Bafta shares the love at film awards
This year's Baftas proved to be a night where not one film dominated as some big hitters, including Lincoln and Life of Pi, failed to win big.
Lincoln picked up just one award - predictably for Daniel Day-Lewis as best actor - despite receiving 10 nominations.
Perhaps that was to be expected - a film about a US president was never going to be as popular with British voters as it would be with American ones (watch this space for the Oscars).
And Ang Lee's adaptation of novel Life of Pi only won two out of a possible nine awards - best visual effects and best cinematography.
Musical Les Miserables was the biggest winner of the night with four awards out of a possible nine. But three of those were in the less weighty technical categories: production design, sound and make up and hair.
Anne Hathaway was a favourite to win best supporting actress but said backstage that she was "so surprised" when her name was read out.
"It's my third film in the UK in three years... I've had the most divine experiences and gotten to work with the best of the best."
It was Amour's Emmanuelle Riva who was the big surprise of the night, winning the Bafta for best actress. It was just a shame she couldn't be there to collect it.
The 85-year-old also became the oldest person to win an acting Bafta, beating the record set by last year's best supporting actor winner, Christopher Plummer.
Amour also won best foreign film but again, director Michael Haneke was absent.
Argo continued apace with Ben Affleck - controversially overlooked for a best director Oscar nomination - winning the equivalent Bafta, with his movie also winning the best film prize.
Backstage, Affleck said: "We feel so grateful, I've never been here... to actually win feels incredibly welcoming."
Of the move from acting to directing, he said: "People are sceptical, you have to prove yourself - there have been situations where I was over-exposed... but every movie you start at zero, you start again."
For the last three years, Bafta has picked the film that went on to win best picture at the Academy Awards, which bodes well for Affleck's film about the rescue of American hostages in Iran.
George Clooney, one of Argo's producers, described it as "a thrilling night for us".
The film, which has enjoyed success at the Golden Globes, the SAG awards and the Directors Guild of America awards, also won a Bafta for best editing.
But it wasn't just the Americans having all the fun. Bond movie Skyfall won both outstanding British film and original music in the series' 50th anniversary year.
Like Oscar, Bafta has never been much of a Bond fan - the franchise has had plenty of nominations over the years but only one win, and that was for Ted Moore's cinematography in From Russia With Love in 1963.
Director Sam Mendes said: "It's the icing on the cake... here's to the next 50 years."
He added that he would consider making another Bond film.
"If I feel I'm the best person to tell the story, then I'll do it."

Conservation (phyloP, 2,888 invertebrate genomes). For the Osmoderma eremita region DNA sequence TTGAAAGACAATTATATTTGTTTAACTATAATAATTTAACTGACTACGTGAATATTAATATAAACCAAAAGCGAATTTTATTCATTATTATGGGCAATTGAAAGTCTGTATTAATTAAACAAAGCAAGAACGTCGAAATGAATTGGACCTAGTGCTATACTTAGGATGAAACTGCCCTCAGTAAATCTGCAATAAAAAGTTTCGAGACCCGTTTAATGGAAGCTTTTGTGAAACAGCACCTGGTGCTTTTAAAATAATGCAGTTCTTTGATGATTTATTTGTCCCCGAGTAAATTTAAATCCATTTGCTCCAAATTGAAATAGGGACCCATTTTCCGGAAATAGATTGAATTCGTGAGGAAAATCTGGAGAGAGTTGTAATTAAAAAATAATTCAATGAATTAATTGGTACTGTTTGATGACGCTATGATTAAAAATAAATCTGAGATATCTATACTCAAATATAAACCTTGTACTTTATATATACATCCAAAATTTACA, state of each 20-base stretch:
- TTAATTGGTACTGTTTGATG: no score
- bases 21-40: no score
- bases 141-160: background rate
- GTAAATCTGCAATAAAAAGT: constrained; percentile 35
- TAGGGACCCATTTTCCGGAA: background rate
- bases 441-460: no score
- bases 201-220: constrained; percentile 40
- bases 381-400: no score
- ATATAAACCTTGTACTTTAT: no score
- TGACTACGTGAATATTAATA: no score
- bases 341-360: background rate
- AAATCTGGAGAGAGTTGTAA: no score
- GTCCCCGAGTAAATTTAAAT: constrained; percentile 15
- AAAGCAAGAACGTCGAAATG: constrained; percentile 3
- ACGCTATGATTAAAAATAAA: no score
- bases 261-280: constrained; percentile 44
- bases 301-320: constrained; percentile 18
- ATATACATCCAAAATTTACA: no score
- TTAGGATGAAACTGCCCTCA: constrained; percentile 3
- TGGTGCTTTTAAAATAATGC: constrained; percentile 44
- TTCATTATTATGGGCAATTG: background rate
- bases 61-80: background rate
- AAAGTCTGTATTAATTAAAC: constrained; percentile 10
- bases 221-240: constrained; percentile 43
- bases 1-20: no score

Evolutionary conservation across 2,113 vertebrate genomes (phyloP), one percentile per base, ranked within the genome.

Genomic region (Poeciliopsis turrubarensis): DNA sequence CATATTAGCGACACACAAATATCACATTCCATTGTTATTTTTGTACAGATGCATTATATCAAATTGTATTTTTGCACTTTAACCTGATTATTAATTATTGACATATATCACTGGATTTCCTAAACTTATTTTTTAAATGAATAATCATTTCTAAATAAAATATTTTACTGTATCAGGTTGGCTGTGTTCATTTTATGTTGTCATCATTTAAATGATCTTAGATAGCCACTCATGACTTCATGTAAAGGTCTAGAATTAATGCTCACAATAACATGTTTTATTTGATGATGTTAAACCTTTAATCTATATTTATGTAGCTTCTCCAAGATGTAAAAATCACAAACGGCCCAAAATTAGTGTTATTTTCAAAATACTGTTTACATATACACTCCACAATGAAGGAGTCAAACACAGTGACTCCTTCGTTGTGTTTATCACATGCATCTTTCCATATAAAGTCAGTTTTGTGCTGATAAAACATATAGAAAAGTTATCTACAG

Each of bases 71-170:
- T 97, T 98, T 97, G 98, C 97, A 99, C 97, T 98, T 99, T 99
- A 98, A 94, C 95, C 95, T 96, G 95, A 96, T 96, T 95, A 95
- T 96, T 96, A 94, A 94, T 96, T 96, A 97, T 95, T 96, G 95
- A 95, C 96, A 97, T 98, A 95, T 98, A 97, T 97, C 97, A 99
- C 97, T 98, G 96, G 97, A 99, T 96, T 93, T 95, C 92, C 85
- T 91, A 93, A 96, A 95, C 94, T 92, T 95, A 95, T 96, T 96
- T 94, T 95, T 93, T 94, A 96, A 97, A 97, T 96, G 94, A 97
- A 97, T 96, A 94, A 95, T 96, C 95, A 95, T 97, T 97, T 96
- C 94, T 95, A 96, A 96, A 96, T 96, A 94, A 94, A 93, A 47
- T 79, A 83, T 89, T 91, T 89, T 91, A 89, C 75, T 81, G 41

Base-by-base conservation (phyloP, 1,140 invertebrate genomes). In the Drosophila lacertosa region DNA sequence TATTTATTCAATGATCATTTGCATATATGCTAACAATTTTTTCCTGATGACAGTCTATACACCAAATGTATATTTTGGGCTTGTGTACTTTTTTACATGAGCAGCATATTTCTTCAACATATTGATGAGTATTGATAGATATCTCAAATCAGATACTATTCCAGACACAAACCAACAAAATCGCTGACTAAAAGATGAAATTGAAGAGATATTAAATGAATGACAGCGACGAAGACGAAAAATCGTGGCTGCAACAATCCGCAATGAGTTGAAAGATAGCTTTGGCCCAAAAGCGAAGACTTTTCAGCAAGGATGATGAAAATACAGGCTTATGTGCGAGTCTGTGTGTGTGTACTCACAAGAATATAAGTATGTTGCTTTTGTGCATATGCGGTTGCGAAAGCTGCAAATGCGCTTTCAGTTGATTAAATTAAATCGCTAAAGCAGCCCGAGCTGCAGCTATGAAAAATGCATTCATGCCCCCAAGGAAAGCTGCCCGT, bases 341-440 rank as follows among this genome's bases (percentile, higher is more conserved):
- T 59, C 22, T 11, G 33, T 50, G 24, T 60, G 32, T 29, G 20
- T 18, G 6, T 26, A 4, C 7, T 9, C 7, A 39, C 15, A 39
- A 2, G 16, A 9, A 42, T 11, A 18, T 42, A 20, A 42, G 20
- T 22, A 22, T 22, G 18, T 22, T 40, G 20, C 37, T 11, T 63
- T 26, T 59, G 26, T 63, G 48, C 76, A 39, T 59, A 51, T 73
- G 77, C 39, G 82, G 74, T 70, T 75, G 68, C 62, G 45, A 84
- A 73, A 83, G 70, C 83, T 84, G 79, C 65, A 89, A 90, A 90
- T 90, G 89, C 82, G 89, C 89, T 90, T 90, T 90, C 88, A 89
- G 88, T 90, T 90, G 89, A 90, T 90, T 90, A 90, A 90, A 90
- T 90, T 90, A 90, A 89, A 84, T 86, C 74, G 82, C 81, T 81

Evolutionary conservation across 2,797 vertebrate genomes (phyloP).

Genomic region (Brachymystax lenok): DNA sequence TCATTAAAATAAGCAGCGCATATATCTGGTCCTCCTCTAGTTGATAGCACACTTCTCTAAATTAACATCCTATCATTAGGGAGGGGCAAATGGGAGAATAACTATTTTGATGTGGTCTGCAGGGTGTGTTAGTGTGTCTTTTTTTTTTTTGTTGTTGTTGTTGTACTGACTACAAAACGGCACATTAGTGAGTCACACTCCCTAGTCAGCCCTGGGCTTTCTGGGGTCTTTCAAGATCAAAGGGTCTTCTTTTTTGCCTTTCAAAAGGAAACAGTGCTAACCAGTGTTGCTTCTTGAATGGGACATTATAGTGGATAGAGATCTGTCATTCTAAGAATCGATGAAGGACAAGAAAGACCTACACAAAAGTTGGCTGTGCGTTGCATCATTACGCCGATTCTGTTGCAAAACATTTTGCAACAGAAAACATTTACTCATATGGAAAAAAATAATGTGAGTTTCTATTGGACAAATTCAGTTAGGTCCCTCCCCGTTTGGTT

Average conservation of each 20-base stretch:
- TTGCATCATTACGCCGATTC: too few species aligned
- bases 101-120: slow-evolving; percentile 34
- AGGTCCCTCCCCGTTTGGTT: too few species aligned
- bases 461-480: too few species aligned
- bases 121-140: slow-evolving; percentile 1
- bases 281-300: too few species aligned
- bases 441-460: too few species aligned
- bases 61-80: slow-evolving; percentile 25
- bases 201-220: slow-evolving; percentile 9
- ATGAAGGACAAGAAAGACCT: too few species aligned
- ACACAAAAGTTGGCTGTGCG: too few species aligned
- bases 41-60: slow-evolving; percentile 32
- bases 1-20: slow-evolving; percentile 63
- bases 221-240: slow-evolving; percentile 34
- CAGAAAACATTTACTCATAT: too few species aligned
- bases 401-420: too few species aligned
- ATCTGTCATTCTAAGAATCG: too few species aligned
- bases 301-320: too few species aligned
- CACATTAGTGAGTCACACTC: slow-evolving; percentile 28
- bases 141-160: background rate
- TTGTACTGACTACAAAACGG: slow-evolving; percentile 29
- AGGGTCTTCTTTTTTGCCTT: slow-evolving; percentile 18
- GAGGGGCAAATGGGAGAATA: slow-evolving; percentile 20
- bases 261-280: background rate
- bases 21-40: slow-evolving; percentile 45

Film fans' favourite Quentin Tarantino also celebrated as he picked up the original screenplay Bafta for his western slavery epic, Django Unchained.
Christoph Waltz, who stars as a bounty hunter in the film, was emotional as he paid tribute to his director backstage.
"It's a continuation of a beautiful friendship... if he (Tarantino) has a part for me, I will play it."
Tarantino repaid the compliment: "He's amazing, we're really lucky to find each other."
He hinted at a further revenge movie following the success of Inglourious Basterds and Django.
"There's something about this that begs a trilogy... I don't know what yet but I wouldn't be surprised."
Pixar's Brave won best animation, which could point to an Oscar win later this month in the same category.
"It's great when you do win... dreams come true, there is that validation by your peers," said one of the film's co-directors, Mark Andrews.
David O Russell was rewarded with the best adapted screenplay prize for Silver Linings Playbook, but hotly tipped Oscar contender Jennifer Lawrence and her co-star Bradley Cooper missed out in the acting categories.
The film is about a man with bipolar disorder who forms a relationship with a woman who has recently been widowed.
Russell, who made the film for his son who has bipolar disorder, said: "I know it personally from the inside... (it's about) removing the stigma."
Host Stephen Fry, who has spoken publicly about his own experience of bipolar disorder, paid tribute to Russell after he left the stage.
Fry said the film "de-stigmatises without being preachy, and allows itself to be funny as well as truthful".
While Fry briefly dropped his jovial persona to concentrate on more serious matters, it was left to Tarantino and Hathaway to contemplate the trivial (or not so trivial, depending on your point of view).
Namely, where to put your Bafta.
"My awards are on one big shelf," Tarantino told the media. "But do I put it next to my other Bafta or on the other side?"
Hathaway, on the other hand, had a much more glamorous location in mind: "I think I'm going to get a tool shed and put it in my garage."